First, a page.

Can Blockchain guarantee certain aspects such as data protection and privacy?
Every time we register for any internet service we sign a rarely-read contract giving permission for our digital identity to be supervised and analyzed, handing over our data and allowing it to be used practically without constraint. The problem is obvious. We accept certain services without taking into account the use of our personal data or, what comes to the same thing, without asking ourselves where this data is being stored, who has access to it and what it will be used for.
To look at this problem the Polytechnic University of Valencia (Universitat Politècnica de València: UPV) has put on a conference focusing on privacy, data protection and cybersecurity. Two top experts in this matter took part in this event, namely Ricard Martínez, Director of the Digital Transformation and Privacy Chair of Valencia University, and Carlos Sahuquillo, GMV’s Cybersecurity Consultant.
Among other issues Ricard Martínez looked at how we are affected by the Europe-wide General Data Protection Regulation (GDPR) and its consequences for the development of personal-data processing algorithms. His speech stressed the importance of design-up protection, highlighting some glaring privacy faults in the design stage, mainly to do with social media.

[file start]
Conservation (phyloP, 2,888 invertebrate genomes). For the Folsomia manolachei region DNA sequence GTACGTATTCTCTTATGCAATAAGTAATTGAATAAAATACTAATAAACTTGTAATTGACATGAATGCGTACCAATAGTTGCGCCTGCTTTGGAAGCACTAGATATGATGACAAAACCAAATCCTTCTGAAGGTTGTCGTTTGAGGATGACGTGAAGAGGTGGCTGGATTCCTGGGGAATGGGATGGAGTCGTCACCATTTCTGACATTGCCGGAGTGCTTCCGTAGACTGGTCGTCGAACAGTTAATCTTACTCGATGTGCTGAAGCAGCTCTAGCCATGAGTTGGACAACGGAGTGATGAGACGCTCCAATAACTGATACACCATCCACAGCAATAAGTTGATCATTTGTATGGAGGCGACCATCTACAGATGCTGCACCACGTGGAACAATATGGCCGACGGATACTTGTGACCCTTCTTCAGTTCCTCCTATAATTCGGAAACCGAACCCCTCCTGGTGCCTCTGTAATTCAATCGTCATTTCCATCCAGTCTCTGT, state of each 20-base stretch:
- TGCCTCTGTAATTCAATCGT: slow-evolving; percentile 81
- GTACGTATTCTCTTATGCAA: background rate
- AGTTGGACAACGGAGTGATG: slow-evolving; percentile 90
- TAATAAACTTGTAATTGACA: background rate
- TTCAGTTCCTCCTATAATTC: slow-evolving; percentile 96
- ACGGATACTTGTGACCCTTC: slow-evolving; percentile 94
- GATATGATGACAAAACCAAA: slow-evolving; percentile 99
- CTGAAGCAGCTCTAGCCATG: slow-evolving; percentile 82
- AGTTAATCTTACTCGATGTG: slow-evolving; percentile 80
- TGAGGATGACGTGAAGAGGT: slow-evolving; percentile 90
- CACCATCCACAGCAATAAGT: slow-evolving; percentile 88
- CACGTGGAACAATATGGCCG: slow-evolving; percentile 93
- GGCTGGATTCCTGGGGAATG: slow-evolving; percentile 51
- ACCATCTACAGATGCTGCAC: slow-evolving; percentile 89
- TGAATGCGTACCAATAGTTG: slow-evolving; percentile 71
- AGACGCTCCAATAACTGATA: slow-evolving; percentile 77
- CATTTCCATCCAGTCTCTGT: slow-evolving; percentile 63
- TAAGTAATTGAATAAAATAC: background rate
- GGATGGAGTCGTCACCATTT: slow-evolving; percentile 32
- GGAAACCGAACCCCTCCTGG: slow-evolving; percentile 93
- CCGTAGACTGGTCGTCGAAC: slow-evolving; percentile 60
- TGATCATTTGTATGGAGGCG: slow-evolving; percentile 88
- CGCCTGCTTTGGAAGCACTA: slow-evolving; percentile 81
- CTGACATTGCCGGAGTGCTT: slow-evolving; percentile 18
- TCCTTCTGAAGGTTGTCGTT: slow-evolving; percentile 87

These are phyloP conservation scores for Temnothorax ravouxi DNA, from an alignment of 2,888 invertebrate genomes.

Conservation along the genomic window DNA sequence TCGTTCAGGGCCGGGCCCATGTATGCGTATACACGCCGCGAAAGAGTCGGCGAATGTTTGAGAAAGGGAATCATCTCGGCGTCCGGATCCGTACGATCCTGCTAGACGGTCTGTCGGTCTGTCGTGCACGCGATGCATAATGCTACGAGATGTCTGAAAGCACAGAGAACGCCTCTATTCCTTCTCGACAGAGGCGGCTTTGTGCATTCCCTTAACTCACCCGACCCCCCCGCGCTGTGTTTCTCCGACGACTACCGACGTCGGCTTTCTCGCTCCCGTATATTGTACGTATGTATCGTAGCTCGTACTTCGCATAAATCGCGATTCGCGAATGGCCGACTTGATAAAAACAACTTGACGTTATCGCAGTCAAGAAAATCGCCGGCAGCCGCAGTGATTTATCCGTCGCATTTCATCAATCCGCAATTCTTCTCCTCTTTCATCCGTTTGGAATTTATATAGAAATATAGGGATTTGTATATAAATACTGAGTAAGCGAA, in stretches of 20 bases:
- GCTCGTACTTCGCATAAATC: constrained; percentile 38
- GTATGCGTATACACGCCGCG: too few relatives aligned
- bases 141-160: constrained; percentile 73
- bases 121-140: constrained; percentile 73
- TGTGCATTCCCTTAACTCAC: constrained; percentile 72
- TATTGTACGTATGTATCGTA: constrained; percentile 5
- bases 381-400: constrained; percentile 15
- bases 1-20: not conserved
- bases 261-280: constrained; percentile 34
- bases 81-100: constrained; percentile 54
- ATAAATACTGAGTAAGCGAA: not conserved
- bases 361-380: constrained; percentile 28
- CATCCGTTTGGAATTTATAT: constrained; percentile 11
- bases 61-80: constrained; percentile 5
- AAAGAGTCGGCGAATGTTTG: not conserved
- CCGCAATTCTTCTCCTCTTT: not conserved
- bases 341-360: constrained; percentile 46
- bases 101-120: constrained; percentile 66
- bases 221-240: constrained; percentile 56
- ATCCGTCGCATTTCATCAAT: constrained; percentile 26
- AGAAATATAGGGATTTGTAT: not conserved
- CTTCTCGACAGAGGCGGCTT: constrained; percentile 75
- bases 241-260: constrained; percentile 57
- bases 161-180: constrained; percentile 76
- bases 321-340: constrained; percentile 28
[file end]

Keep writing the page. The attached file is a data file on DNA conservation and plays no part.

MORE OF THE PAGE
Carlos Sahuquillo then took up the cue to put forward the case of car satnavs as another obvious example of how privacy and security are all too often overlooked in the design and set-up phases. In these situations measures are not normally taken until a vulnerability- or legal-problem crops up. Car satnavs, in particular are not GDPR-compliant since they do not eliminate phonebook data and messages received from Bluetooth-enabled handhelds.
Sahuquillo also explained what Blockchain is and how a digital identity network could be created with this technology to access all the services that need our data without necessarily needing to sign up first. This would involve a sort of shared digital-data repository based on Blockchain technology, so we could then ensure the traceability, integrity and confidentiality of all stored data.
After both speeches the conference wound up by discussing whether Sahuquillo’s proposed network could be GDPR-compliant and what GDPR tweaks might be needed to ensure Blockchain meets all current requirements. For example, by Blockchain’s very nature, this idea would not comply with the GDPR’s “right to be forgotten”.